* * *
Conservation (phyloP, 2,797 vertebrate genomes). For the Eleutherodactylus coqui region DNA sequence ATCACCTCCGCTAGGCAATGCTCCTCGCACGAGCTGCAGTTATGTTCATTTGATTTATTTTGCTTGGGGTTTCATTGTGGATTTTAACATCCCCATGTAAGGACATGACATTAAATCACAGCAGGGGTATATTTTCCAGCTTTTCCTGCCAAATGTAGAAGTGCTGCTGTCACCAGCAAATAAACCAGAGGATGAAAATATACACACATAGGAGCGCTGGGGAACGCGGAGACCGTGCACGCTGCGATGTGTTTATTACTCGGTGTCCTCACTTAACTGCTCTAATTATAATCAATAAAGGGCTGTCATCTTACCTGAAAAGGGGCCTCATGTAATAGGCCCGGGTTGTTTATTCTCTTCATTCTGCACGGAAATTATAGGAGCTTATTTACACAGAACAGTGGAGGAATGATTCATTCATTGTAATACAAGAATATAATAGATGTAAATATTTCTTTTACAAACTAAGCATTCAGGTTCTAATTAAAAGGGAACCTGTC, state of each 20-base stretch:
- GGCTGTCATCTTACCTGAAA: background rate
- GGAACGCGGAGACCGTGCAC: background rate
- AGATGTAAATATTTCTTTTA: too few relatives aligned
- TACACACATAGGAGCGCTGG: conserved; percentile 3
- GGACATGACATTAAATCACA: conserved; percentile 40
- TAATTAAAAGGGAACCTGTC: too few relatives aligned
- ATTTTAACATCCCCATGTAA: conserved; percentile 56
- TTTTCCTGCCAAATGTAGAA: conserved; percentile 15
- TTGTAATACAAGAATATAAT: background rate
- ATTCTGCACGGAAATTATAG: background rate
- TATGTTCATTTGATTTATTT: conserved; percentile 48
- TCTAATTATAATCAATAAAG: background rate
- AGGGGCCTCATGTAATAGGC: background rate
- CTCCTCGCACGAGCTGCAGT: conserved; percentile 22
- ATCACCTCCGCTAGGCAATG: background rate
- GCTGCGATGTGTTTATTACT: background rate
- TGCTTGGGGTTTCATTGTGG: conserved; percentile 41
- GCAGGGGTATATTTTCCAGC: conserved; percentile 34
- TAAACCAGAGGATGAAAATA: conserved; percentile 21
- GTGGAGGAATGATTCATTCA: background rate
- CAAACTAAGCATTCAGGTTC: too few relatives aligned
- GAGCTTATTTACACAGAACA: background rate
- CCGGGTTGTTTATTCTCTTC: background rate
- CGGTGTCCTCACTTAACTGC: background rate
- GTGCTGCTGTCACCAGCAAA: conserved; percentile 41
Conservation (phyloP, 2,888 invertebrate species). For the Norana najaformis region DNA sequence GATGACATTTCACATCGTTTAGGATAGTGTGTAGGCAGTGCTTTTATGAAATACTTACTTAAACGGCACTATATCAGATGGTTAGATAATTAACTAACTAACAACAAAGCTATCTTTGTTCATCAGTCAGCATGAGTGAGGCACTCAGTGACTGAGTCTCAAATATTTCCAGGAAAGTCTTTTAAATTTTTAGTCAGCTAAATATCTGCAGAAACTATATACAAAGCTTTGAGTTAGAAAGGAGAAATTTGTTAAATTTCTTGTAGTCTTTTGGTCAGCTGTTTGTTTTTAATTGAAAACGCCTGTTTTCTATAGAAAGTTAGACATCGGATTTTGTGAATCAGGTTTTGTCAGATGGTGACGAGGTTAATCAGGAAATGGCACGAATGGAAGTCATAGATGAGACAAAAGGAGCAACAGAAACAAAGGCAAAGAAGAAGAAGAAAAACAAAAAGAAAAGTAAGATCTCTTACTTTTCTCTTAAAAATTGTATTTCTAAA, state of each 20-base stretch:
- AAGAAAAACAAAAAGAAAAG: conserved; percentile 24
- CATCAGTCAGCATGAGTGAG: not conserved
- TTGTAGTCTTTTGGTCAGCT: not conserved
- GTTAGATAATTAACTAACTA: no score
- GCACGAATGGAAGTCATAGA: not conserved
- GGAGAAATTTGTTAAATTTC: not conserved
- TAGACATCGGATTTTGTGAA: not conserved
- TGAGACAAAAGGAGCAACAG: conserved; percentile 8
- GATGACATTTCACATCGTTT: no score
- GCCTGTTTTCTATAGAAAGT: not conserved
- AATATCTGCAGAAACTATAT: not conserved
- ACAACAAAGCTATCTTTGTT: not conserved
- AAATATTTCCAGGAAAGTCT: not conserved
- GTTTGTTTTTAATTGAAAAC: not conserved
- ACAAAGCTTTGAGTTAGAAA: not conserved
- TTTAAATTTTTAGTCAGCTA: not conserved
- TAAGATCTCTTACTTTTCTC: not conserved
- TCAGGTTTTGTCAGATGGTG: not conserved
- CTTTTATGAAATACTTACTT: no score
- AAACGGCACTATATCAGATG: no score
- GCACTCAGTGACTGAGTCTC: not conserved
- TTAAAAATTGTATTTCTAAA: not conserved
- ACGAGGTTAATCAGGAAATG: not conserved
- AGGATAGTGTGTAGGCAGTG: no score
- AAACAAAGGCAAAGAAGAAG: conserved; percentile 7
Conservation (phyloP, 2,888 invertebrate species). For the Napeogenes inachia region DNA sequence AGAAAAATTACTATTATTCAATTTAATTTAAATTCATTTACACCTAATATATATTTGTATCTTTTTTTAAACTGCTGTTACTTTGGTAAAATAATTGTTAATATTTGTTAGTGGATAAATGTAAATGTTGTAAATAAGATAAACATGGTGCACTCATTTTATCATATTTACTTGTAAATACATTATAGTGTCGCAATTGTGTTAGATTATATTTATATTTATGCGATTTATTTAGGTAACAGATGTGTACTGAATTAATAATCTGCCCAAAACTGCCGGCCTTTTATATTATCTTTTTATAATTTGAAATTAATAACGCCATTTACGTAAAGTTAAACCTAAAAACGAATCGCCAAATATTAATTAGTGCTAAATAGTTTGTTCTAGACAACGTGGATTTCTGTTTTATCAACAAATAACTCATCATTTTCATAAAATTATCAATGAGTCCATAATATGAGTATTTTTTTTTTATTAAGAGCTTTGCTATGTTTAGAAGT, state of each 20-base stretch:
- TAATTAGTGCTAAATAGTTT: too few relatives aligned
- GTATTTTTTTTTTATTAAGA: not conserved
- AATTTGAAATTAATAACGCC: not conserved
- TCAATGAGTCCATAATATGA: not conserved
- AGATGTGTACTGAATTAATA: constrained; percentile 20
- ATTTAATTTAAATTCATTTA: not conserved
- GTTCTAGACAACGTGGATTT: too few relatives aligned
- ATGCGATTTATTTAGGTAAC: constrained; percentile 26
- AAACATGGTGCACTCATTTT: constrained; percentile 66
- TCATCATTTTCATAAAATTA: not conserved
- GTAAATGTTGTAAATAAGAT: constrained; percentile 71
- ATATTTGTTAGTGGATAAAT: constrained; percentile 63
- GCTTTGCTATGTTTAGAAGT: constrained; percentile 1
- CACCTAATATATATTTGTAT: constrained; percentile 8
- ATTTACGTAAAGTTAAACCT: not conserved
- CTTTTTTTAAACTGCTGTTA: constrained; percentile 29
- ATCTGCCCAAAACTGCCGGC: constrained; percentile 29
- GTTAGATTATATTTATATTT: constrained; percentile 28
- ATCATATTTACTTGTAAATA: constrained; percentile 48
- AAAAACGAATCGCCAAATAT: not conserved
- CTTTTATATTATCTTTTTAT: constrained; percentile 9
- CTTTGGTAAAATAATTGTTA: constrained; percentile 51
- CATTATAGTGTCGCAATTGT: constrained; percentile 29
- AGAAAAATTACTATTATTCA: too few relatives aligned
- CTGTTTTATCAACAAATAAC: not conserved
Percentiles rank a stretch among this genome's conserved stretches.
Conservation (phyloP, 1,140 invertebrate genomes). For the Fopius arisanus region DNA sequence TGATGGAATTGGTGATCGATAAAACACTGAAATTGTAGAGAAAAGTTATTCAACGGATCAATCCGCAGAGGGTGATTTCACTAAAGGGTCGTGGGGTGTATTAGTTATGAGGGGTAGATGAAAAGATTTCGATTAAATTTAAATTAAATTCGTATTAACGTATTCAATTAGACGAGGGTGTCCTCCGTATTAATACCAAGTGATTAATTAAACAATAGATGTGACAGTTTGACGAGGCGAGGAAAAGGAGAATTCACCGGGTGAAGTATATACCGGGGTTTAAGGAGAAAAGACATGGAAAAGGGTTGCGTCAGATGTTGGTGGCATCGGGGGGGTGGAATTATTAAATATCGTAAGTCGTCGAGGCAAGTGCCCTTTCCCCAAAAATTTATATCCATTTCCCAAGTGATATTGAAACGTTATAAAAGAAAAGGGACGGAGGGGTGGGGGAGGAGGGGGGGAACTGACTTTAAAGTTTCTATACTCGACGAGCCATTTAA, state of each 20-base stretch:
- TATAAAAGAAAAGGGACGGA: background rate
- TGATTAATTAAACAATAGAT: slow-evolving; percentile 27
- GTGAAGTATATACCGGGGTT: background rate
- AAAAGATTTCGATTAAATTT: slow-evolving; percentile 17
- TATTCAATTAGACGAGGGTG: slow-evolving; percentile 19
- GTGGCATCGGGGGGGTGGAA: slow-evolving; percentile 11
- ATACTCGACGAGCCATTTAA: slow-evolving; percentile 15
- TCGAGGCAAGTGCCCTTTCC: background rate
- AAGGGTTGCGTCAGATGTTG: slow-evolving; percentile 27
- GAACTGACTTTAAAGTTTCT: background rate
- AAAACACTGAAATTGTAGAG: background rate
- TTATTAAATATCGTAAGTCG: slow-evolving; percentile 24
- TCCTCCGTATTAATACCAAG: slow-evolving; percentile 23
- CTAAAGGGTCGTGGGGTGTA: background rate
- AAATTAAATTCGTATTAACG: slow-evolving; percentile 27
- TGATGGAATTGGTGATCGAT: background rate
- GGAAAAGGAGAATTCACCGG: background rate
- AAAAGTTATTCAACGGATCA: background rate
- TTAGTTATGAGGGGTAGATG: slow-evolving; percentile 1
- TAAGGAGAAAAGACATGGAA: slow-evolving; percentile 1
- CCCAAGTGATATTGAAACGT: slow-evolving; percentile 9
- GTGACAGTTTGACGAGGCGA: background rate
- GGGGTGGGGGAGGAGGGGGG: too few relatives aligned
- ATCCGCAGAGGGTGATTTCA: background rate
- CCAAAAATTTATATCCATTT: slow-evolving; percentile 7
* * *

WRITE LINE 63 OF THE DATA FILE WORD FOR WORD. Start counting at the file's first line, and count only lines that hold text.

- TCATCATTTTCATAAAATTA: not conserved